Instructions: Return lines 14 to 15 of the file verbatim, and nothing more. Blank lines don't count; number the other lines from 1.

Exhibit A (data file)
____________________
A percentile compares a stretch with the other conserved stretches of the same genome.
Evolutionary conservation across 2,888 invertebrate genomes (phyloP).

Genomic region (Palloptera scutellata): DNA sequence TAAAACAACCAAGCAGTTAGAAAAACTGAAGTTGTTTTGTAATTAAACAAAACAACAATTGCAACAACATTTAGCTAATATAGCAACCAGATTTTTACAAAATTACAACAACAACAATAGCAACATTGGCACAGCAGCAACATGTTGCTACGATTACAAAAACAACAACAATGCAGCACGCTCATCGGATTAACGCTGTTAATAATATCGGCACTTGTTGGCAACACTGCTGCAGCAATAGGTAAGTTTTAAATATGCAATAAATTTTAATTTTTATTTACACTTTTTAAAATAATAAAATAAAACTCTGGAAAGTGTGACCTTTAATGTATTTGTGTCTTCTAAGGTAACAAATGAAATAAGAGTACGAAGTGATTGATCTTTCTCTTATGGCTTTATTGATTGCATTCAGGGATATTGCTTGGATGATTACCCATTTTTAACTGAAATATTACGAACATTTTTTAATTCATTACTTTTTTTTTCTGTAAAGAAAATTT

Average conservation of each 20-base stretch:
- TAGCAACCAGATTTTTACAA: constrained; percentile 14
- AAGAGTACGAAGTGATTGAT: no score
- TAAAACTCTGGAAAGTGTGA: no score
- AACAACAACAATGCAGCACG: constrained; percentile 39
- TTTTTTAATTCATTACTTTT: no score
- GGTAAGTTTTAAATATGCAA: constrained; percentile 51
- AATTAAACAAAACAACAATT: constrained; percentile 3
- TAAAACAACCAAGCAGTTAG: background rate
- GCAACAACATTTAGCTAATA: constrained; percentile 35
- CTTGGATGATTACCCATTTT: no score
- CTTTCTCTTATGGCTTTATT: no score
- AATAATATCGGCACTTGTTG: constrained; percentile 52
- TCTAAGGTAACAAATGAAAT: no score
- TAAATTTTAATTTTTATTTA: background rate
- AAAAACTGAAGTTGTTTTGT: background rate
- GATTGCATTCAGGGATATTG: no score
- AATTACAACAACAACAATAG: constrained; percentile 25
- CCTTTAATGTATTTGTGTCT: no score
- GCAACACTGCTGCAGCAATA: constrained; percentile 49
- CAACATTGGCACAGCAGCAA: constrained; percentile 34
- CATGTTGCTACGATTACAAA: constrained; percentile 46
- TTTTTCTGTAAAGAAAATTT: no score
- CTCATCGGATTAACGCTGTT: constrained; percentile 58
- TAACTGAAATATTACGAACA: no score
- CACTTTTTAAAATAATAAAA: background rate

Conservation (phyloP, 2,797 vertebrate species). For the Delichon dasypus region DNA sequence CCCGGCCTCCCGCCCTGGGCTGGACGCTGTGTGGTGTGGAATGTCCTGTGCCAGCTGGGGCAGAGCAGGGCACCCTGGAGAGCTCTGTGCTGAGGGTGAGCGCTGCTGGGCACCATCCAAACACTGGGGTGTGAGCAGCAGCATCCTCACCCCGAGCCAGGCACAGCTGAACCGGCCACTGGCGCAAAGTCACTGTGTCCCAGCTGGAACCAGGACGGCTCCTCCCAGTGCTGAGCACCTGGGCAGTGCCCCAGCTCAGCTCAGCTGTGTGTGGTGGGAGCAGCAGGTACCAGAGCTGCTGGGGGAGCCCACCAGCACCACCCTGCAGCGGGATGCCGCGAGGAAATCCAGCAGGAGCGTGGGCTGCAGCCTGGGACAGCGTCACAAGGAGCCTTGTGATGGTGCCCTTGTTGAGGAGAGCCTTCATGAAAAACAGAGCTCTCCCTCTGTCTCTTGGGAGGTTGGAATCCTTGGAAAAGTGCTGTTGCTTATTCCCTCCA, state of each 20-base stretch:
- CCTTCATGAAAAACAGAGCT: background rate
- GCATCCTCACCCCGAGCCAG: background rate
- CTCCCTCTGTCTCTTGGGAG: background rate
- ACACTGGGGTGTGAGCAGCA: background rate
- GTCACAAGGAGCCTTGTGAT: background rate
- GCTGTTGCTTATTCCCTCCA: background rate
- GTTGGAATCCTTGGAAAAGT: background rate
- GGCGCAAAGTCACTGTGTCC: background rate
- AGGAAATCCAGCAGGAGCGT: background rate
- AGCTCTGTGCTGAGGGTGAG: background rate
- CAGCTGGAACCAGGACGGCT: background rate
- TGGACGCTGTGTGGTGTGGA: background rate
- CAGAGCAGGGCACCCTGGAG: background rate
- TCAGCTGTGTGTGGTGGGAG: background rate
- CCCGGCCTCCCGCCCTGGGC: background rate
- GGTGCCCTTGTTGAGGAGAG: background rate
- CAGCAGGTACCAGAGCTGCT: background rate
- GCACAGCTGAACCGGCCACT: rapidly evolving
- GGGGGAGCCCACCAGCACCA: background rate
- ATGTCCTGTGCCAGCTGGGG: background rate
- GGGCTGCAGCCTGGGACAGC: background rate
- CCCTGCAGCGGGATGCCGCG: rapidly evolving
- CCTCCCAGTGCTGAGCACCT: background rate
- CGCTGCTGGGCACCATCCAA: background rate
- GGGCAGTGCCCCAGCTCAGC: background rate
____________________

- CTTGGATGATTACCCATTTT: no score
- CTTTCTCTTATGGCTTTATT: no score